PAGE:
This December, the BC Pharmacy Association launches a new training program on Opioid Agonist Treatment (OAT) for community pharmacists.
The program, which includes an online self-study program followed by an in-person workshop, provides essential information on topics ranging from opioid use disorder and treatments to pharmacy practice and payer requirements. Taking this training will allow pharmacists to feel more confident in engaging with patients and prescribers – one more step in helping address the overdose crisis in B.C.
“This is unlike any other training program for pharmacists in Canada,” says Geraldine Vance, CEO of the BC Pharmacy Association. “From the 1990s, when community pharmacists in B.C. began dispensing methadone, treatment options for patients with opioid use disorder continues to evolve.”
Called OAT CAMPP (Opioid Agonist Treatment Compliance and Management Program for Pharmacy), the course will expand B.C. pharmacists’ knowledge about methadone, buprenorphine/naloxone and slow-release oral morphine (SROM). Other components include how to reduce stigma, improve patient engagement and understand patients’ experiences in treatment.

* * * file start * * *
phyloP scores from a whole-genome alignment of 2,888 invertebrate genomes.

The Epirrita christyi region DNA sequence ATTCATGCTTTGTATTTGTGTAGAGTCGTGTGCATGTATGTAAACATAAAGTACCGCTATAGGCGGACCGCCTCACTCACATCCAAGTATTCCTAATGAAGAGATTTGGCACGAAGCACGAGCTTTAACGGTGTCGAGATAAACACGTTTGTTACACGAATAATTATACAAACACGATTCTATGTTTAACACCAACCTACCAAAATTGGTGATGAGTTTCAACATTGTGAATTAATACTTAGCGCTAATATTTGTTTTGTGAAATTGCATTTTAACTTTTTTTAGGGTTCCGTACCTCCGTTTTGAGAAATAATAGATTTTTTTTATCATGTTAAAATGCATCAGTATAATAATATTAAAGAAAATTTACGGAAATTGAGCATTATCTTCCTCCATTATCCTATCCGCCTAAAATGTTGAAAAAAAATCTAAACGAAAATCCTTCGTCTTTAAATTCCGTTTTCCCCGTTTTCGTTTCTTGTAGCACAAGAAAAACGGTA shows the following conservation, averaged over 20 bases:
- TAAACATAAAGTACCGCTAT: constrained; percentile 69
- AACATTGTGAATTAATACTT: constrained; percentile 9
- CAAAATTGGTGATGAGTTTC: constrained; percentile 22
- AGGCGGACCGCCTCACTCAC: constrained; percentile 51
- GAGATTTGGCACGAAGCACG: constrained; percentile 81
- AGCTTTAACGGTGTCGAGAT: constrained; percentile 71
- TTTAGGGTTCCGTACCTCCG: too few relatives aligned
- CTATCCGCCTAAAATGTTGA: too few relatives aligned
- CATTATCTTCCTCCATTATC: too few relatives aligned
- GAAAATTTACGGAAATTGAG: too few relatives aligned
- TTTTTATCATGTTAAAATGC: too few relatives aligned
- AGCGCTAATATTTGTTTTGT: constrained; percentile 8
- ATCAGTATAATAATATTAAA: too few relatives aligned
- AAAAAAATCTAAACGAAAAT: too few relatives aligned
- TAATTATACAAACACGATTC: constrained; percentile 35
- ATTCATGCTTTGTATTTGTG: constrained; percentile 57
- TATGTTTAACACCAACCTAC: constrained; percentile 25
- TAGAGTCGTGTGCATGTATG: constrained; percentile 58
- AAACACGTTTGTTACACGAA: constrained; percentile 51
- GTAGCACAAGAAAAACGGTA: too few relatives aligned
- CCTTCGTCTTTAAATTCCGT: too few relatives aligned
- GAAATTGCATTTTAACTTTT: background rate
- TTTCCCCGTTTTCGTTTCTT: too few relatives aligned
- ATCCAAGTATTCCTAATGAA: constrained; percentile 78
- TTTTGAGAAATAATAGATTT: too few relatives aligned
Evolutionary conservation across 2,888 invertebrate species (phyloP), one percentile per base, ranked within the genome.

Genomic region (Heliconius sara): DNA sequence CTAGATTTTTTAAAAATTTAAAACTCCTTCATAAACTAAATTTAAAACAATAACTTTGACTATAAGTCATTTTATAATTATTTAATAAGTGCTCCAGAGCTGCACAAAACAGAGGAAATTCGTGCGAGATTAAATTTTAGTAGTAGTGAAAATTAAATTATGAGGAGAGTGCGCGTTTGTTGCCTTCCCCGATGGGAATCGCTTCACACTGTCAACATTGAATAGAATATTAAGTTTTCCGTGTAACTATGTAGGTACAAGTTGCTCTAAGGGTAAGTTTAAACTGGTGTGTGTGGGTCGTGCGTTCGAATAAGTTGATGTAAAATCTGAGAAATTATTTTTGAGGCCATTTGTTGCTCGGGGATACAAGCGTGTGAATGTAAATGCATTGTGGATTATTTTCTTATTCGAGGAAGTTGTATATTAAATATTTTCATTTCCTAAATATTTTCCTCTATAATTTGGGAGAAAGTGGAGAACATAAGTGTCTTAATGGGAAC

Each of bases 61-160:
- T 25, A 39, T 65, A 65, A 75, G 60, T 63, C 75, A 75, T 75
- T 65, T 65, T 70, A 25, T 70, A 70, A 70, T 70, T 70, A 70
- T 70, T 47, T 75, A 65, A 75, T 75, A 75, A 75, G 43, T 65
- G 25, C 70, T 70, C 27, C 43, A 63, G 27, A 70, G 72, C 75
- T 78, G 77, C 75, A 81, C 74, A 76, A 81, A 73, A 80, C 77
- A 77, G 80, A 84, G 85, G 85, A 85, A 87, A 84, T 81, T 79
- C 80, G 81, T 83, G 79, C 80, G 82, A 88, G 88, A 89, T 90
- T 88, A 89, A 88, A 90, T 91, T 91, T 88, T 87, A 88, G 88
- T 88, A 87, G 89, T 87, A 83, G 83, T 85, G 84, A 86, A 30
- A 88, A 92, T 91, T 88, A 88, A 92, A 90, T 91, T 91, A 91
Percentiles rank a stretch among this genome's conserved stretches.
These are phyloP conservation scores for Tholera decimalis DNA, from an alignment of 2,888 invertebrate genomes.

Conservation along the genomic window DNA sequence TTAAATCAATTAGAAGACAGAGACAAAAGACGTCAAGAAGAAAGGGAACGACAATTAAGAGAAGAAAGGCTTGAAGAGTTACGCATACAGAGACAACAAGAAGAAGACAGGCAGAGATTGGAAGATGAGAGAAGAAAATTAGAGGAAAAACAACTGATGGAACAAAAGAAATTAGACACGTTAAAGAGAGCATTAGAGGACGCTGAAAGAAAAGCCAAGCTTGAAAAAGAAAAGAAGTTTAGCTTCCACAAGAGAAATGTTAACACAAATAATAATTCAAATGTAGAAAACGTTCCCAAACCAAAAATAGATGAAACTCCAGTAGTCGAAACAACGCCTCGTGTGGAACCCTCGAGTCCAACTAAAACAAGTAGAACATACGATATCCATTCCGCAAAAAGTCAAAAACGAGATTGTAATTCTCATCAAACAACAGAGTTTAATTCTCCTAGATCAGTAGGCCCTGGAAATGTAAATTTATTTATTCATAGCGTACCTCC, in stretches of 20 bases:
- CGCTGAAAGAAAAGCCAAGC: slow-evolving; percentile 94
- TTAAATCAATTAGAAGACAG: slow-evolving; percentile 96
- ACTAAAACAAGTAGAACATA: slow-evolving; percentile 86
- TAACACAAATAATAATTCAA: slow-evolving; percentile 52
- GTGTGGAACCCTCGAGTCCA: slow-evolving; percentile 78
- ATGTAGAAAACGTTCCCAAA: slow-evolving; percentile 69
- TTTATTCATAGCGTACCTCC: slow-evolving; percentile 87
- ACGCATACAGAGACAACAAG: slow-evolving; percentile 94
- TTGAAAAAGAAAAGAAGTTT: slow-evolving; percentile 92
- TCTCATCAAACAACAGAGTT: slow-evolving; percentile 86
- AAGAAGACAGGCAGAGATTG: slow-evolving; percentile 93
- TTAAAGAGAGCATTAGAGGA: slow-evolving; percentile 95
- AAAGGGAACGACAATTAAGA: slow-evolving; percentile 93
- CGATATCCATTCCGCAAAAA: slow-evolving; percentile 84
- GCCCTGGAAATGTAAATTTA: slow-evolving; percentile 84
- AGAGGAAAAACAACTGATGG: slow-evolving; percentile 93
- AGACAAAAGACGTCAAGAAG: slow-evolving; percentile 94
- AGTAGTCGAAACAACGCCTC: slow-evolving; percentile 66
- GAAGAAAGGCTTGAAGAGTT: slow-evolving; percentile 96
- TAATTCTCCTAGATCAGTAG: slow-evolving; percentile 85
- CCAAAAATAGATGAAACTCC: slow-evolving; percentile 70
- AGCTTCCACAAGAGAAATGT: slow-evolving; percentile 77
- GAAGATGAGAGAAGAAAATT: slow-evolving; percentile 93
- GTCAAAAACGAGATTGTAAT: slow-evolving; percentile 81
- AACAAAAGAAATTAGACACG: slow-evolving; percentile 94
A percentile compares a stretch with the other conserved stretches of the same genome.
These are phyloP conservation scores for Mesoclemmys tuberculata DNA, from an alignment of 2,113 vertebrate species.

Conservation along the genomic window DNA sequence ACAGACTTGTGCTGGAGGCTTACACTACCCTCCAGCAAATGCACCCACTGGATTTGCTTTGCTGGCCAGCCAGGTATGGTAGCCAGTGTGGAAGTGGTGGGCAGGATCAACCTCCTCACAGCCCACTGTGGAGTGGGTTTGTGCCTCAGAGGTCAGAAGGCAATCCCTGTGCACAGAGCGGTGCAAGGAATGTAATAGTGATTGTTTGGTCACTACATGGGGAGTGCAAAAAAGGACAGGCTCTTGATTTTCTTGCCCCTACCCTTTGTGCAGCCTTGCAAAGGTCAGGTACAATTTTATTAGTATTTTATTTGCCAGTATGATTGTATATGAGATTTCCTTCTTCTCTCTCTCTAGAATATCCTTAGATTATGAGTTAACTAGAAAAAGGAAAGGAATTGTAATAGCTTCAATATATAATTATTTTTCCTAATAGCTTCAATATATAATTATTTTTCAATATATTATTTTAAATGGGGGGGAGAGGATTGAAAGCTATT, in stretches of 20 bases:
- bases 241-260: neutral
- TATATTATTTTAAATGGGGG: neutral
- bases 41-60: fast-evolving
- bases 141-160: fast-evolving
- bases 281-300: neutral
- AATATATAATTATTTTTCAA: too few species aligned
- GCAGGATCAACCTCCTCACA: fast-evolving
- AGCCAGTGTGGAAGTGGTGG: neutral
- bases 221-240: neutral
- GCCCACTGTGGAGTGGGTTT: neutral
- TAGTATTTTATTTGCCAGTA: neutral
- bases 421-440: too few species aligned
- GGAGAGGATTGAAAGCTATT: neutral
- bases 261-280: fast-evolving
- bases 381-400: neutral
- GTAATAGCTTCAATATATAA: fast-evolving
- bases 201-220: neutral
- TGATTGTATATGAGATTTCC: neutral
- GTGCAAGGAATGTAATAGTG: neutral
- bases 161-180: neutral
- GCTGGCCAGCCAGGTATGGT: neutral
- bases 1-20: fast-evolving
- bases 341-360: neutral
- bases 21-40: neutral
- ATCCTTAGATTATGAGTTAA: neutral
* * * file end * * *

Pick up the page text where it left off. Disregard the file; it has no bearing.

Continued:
This training program will be required by both the College of Pharmacists of BC and the Ministry of Health. The PharmaCare program will also be phasing in the new pharmacist training as a mandatory requirement for pharmacists to receive PharmaCare’s current methadone witnessed ingestion fee and any other future fees related to OAT for treatment of opioid use disorder. The intent is to have at least one pharmacist from each of the OAT dispensing pharmacies in B.C. trained by the summer of 2019.
The remaining pharmacists will have a mandatory requirement to complete the training by March 31, 2021.
The BCPhA has worked closely with the Ministry of Health’s Pharmaceutical Services Division (PSD) over the years to ensure patients get the best care during their often-daily interactions with pharmacists. Approximately 18 months ago the BCPhA began conversations about how best to support pharmacists to handle the complexity of care for this fragile patient population.
“We agreed there was a need to enhance the training pharmacists receive on OAT based on the latest evidence and research. In addition, OAT is a key intervention as part of B.C.’s response to the overdose crisis because it saves lives,” Vance says.
With financial support from the Ministry of Health, the Ministry of Mental Health and Addictions and Health Canada’s Substance Use and Addictions Program, and working closely with the First Nations Health Authority, the BCPhA has developed a robust OAT training program consistent with BC Centre on Substance Use (BCCSU) guidelines, the updated professional practice policies of the College and the requirements of the Ministry of Health.
The cost of the program is $300 for members and $550 for non-members.